Horse Slaughter/Animal Cruelty


By Janet Patton - HERALD-LEADER STAFF WRITER (Kentucky) - Sept. 4, 2006

WASHINGTON - One meat you'll probably never find on the American grill: horse.

And most people here would rather not ship it overseas to European or Japanese "equivores" either. According to a national poll released last week, 68 percent of Americans oppose, at least somewhat, "the slaughtering of horses for people to eat."

Three foreign-owned plants in the U.S. slaughtered about 90,000 horses last year and shipped 39.5 million pounds to France, Belgium and Japan. Thousands more horses were exported to Mexico and Canada for slaughter there.

The poll of 800 likely voters was conducted Aug. 9-10 and 12-13 by Alexandria, Va., firm Public Opinion Strategies. It has a margin of error of plus or minus 3.46 percent.

The survey was paid for by Texas billionaire oilman T. Boone Pickens. His wife, Madeleine, was the widow of prominent thoroughbred breeder and owner Allen Paulson.

Pickens will be in Washington on Tuesday for a rally in support of the American Horse Slaughter Prevention Act, which is co-sponsored by Rep. Ed Whitfield, R-Hopkinsville. The House will vote on the proposed ban Thursday.

The bill has 202 co-sponsors and is expected to pass the House despite acrimonious opposition from members of the House Agriculture Committee. That committee is attempting to attach several "poison pill" amendments to the bill, which was sent to the floor by the Commerce Committee, on which Whitfield sits.

Supporters say the ban will end cruel slaughter and transport methods and protect animals that are more friend than food.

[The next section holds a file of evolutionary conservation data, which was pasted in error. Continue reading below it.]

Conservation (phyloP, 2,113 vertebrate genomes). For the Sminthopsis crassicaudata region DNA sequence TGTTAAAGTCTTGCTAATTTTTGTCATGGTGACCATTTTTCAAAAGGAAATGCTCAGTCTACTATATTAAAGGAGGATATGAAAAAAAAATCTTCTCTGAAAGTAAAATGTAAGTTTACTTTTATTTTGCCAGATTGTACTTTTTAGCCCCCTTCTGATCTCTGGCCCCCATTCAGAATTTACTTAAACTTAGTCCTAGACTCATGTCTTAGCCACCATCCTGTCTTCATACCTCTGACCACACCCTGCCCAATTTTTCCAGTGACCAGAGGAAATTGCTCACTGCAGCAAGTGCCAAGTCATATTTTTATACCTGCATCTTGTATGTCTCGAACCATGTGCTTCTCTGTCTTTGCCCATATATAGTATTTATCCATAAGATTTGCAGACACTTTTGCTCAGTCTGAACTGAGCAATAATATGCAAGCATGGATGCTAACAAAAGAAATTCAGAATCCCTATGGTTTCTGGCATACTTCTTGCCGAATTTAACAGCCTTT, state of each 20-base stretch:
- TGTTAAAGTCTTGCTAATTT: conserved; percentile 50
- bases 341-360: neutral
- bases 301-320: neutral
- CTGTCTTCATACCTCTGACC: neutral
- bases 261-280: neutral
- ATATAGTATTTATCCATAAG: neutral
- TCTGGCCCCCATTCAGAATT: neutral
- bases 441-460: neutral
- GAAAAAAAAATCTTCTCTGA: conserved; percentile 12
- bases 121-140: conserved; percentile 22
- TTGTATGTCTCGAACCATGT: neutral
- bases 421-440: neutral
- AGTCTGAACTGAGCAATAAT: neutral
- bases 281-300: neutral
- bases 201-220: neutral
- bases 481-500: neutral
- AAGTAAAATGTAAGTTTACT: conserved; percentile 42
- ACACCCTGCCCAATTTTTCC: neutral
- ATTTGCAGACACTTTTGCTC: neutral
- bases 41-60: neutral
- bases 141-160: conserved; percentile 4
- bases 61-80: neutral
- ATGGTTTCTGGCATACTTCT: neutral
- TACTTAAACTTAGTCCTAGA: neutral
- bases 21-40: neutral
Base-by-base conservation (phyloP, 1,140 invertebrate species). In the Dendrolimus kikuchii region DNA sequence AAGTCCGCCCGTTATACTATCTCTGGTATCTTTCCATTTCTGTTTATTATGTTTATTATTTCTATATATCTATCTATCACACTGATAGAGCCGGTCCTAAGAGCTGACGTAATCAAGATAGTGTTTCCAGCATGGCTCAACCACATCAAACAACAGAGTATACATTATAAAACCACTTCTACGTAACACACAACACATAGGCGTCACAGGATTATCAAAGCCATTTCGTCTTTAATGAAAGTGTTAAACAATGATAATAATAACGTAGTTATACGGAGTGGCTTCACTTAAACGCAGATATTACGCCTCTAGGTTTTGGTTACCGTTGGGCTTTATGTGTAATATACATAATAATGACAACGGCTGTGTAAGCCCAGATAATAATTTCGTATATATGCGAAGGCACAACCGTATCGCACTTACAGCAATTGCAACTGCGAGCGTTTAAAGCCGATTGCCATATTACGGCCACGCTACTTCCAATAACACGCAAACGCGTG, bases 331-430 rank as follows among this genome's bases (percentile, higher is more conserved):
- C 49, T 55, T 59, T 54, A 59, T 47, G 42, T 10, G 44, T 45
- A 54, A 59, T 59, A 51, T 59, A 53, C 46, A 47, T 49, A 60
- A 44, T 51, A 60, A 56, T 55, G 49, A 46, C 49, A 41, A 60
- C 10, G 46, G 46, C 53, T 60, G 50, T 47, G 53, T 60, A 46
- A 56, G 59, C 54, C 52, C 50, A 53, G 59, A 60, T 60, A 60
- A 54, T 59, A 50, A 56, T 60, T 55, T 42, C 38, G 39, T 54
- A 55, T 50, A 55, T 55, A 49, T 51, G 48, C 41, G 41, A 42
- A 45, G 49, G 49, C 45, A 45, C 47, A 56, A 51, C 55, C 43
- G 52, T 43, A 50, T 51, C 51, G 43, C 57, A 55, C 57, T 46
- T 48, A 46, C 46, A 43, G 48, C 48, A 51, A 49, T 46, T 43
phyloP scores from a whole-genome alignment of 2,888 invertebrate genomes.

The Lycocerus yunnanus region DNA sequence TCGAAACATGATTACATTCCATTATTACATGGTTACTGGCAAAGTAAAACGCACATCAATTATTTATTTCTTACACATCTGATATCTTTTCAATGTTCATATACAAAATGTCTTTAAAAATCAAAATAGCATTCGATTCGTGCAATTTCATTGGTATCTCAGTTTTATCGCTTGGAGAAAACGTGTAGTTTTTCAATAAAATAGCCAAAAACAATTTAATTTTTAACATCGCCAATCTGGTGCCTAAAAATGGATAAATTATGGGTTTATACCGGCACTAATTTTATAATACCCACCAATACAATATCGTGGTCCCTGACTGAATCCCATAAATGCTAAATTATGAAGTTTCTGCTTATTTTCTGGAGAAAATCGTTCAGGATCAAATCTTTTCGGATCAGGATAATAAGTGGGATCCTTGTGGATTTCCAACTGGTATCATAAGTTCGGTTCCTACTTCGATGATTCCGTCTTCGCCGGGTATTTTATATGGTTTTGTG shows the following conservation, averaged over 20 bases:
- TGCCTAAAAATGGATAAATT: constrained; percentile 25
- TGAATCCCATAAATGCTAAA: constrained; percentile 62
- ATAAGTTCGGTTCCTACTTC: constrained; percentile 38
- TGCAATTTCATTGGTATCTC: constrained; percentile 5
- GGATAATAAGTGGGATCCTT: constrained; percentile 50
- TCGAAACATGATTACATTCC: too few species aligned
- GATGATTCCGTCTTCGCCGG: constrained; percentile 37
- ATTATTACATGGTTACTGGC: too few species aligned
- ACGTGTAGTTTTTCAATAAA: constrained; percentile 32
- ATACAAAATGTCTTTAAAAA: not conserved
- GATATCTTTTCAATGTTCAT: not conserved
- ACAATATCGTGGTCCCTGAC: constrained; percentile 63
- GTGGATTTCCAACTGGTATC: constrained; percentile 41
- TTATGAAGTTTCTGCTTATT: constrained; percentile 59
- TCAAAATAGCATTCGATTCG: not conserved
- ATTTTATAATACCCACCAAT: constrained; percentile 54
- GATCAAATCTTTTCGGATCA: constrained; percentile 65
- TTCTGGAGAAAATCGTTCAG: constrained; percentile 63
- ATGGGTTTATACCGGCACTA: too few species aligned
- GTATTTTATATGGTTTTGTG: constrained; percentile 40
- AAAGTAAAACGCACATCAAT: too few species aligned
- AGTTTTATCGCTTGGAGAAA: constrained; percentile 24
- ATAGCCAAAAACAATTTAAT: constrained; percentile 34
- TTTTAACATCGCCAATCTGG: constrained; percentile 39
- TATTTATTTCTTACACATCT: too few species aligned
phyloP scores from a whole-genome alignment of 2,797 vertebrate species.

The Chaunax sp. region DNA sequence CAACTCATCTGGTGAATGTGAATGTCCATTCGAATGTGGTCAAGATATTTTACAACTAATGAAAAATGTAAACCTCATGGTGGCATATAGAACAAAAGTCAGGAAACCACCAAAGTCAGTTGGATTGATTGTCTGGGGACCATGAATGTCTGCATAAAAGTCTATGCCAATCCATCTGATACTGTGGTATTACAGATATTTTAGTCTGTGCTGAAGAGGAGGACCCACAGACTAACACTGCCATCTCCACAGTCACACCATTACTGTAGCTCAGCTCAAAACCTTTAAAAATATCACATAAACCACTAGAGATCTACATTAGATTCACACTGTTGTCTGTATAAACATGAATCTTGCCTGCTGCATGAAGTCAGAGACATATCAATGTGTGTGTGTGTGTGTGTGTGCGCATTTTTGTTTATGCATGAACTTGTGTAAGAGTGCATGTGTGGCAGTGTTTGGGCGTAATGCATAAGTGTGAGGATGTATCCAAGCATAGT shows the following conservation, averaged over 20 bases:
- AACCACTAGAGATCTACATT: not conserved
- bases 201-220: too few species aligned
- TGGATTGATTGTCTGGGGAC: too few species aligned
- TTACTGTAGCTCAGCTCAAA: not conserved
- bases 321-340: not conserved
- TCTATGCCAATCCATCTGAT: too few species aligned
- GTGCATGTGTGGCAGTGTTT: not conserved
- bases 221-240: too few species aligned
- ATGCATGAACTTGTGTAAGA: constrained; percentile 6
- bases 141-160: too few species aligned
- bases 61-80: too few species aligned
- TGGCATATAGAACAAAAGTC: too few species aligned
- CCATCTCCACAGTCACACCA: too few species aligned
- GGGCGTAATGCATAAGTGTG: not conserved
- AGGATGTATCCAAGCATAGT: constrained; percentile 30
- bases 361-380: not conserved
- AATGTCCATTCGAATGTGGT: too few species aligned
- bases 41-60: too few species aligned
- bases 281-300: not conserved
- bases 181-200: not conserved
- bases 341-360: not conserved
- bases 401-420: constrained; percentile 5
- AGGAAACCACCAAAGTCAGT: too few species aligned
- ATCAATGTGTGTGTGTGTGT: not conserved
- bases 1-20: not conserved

The National Thoroughbred Racing Association, Churchill Downs and auction houses such as Fasig-Tipton oppose slaughter, which many claim happens without sellers' knowledge.

Opponents argue that without an economical way for horse owners to dispose of their property, they will abandon tens of thousands of horses to cruelly starve to death.

The American Association of Equine Practitioners, based in Lexington, the American Quarter Horse Association and other opponents of the bill say the killing is humane as regulated by the USDA.

The poll indicates widespread support across all demographic lines for the ban.

But 64 percent agreed that "we should not pass judgment on the eating habits of different cultures," and half agreed that owners should be allowed to sell horses "for people to eat just like other farm animals."

Almost half of respondents said they would be less likely to vote for lawmakers who support slaughter; 42 percent said it would make no difference.

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